list(), tuple() should not place at "Built-in functions" in documentation

Terry Reedy tjreedy at udel.edu
Tue Jul 19 18:31:32 CEST 2011


On 7/19/2011 2:52 AM, Raymond Hettinger wrote:
> On Jul 14, 6:21 pm, Inside<fancheyuj... at gmail.com>  wrote:
>> As telling in the subject,because "list" and "tuple" aren't
>> functions,they are types.Is that right?

They are not instances of a class whose definition name includes the 
word 'Function'. They *are* things that can be called with the call 
operator () (because they have __call__ methods) and that, when called, 
map input objects to output objects. That is the mathematical notion of 
a function. It is also one thing that makes classes different from 
modules, which cannot be called. Classes *also* have other behaviors 
that functions do not, but that does not make them non-functions. Doing 
things besides programming Python does not make one not a Python programmer.

> list() and tuple() are in the right place in the documentation
> because they would be harder to find if listed elsewhere.   Tools
> like str(), int(), list(), tuple() etc tend to be used like
> functions, so the current location in the docs is where they have
> been for years.

The location of anything (that is not missing from the index, which is a 
bug) is easily discovered using the index.

> A simple fact of documentation that is that tools don't always fall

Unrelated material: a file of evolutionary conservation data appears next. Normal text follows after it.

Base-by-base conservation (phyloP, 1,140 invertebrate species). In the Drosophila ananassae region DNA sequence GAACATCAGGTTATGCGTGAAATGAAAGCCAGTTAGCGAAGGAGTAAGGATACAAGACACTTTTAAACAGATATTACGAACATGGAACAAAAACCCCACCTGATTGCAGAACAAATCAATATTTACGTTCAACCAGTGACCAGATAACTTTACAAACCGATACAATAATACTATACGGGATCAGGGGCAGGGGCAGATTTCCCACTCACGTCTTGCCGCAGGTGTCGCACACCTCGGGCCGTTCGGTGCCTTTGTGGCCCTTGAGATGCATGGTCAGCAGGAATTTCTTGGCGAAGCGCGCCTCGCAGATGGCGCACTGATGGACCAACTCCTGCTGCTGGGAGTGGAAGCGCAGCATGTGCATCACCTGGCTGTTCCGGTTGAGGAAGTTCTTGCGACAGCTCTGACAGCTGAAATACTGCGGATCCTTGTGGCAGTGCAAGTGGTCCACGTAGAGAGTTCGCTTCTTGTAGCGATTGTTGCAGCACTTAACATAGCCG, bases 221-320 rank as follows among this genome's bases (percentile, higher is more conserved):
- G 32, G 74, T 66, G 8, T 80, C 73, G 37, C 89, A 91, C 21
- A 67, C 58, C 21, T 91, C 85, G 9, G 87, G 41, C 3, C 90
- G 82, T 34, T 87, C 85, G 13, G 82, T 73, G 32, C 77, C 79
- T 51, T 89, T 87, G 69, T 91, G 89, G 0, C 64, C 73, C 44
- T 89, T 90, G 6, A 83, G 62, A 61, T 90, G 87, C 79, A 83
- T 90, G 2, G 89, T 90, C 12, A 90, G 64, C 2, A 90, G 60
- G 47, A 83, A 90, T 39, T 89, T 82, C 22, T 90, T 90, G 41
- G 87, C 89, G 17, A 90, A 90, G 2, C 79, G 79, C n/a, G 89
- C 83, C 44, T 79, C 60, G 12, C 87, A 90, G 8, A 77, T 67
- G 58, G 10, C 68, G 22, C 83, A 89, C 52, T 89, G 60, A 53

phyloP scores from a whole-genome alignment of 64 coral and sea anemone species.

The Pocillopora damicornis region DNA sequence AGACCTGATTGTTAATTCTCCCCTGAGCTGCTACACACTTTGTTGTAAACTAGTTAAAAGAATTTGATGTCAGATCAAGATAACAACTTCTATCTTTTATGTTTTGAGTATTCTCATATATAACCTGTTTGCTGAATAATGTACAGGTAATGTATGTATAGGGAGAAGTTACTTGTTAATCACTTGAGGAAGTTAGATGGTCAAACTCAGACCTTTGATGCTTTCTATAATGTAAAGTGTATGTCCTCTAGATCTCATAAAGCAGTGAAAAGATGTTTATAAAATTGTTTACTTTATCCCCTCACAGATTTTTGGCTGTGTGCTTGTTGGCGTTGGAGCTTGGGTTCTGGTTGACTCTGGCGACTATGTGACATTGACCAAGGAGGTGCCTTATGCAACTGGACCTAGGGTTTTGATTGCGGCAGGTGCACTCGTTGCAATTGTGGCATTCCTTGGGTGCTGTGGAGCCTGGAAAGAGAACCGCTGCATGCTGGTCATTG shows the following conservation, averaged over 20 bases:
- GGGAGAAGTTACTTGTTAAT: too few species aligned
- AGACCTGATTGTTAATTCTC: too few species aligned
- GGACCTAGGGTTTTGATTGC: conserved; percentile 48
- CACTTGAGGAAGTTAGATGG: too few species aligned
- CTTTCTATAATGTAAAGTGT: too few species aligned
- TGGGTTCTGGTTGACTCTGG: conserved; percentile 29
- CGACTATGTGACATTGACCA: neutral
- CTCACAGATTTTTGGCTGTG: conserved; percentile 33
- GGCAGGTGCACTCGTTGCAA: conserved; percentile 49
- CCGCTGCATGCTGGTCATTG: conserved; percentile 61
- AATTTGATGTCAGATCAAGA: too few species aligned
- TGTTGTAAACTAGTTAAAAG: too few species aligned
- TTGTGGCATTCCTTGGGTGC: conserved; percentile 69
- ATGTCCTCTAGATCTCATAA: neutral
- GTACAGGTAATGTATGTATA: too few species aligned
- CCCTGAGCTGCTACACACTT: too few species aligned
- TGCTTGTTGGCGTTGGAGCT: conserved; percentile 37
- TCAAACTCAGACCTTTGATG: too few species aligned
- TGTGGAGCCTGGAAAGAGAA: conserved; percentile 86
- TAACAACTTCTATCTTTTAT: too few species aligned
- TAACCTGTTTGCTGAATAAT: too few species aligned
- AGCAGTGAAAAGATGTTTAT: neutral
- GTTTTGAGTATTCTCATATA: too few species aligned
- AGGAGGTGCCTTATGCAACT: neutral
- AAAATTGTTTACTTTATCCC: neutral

> cleanly into distinct categories.

This is more like a fact of life above the atomic level. As the number 
of things classified grows, most classifications tend to become 
controversial.

>  Accordingly, the Library  Reference
 > includes str,int,list,tuple, etc in both Section 2 for
> builtin functions and Section 5 for builtin types.

Chapter 5 is mostly about the behavior of built-in class instances.  For 
some classes, like range, instances only come from class calls and the 
behavior of instances is intimately tied to the constructor arguments. 
Having the constructor described in C.5 might be useful. For others, 
like int, instances come from many sources and the behavior of instances 
only depends on the resulting value and not the source. Ints can come 
from literals, computation, and int calls with int, other number, or 
string objects. The allowed argument issues for int calls are quite 
separate from using int, so it really belongs in C.2.

I agree that it is best to list all named built-in classes in C.2 with 
appropriates links to C.5 (and v.v.). There is a current tracker issue 
to add the few links that are missing from C.2 to C.5.

-- 
Terry Jan Reedy




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